Location
    Utica, NY
    Posts
    13,203

    Default Re: My first frame with foundation. My evolution as a beekeeper. I feel kind of dir

    Quote Originally Posted by jwcarlson View Post
    Four days later I got some of this in the mail and snap my first piece of foundation into a frame:

    Wow from one extreme to the other.

    This may help you are not. It makes a nice photo to show your friends on BS of a hive busting out at the seems with bees but if that is actually the way you run your hives it could explain the swarms.
    Brian Cardinal
    Zone 5a, Practicing non-intervention beekeeping

  17. #16
    Join Date
    Aug 2012
    Location
    Barrie, Ontario, Canada
    Posts
    1,512

    Default Re: My first frame with foundation. My evolution as a beekeeper. I feel kind of dir

    I started out knowing it all and bucking the local trend - all mediums, foundationless frames, treatment free. As time has passed I learned(often the hard way) why deep brood boxes, foundation and treatments are the norm. Foundationless frames were fine when I had 5 hives in the backyard, but as the number has grows they become more and more impractical. All mediums would be fine in this area if I didn't want to ever sell bees - if your customers have deeps, you need to have deep nucs to sell. It was easy to go treatment free to start with(just do nothing), but quickly became apparent that mites weren't to be ignored. I am still hoping to get to a point where I feel confident enough in my ability and my bees to go treatment free and still be productive - we aren't their yet.

    One of the great things about beekeeping is that it is a constant learning process. Every year brings new challenges and new ideas. When I had just a few hives, I read Beekeeping Buckfast Abbey by Brother Adam for the first time. I went back and read it again now that I have 100 hives and gained a whole new perspective.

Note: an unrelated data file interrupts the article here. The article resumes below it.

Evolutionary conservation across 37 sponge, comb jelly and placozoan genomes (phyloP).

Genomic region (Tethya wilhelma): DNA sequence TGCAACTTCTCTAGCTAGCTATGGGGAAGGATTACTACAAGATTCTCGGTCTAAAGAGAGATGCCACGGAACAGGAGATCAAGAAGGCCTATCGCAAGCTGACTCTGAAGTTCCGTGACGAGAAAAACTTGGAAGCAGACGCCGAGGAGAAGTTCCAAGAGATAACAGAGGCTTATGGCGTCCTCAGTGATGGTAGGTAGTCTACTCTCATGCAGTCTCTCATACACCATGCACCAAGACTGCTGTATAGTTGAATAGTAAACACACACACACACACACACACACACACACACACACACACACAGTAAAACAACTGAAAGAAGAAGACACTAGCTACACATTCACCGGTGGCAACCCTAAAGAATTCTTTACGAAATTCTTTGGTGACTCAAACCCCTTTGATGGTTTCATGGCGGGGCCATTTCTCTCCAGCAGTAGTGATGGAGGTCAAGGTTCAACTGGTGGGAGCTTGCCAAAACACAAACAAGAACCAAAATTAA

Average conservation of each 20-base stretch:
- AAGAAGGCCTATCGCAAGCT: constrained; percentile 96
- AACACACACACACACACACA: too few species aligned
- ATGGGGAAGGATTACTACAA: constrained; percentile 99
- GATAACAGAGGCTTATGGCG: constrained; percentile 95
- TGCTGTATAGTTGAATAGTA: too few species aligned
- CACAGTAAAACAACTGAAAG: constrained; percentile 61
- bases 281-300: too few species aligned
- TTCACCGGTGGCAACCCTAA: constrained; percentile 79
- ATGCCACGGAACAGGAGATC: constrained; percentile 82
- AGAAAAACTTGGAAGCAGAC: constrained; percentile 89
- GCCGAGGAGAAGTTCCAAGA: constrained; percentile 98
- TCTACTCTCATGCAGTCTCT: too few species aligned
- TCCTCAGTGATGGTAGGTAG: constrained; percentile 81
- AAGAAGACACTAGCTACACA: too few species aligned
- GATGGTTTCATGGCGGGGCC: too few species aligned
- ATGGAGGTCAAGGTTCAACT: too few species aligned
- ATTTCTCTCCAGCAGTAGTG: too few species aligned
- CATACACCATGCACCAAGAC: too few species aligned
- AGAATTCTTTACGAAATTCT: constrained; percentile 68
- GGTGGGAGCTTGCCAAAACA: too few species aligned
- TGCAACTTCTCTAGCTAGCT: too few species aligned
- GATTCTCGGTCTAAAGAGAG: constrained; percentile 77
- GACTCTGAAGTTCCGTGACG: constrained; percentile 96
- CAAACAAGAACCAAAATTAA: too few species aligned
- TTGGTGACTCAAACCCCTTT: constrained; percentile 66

Adam - Zone 5A
    www.adamshoney.com

  18. #17
    Join Date
    Feb 2014
    Location
    Clinton, Iowa
    Posts
    6,034

    Default Re: My first frame with foundation. My evolution as a beekeeper. I feel kind of dir

    Quote Originally Posted by Acebird View Post
    Wow from one extreme to the other.

    This may help you are not. It makes a nice photo to show your friends on BS of a hive busting out at the seems with bees but if that is actually the way you run your hives it could explain the swarms.
    That was in mid-August, Ace. And the queen is still sitting pretty in her hive with three daughters building up nucs, thank you for your concern. They got a medium with mostly drawn comb and then fed to weight shortly after that picture.
    I'll run my hives as I see fit. Better this than slimed by SHBs where SHBs aren't even an issue IMO.

    And if you're talking about the second picture was five pounds of bees (swarm someone called me to come get) that I'd just dumped from a nuc into a 10-frame box.

    Anyway, here she is two days ago when I marked her...


    And the split she's heading, do you think that's too many bees? Maybe I should go start bailing them out?


    Quote Originally Posted by zhiv9 View Post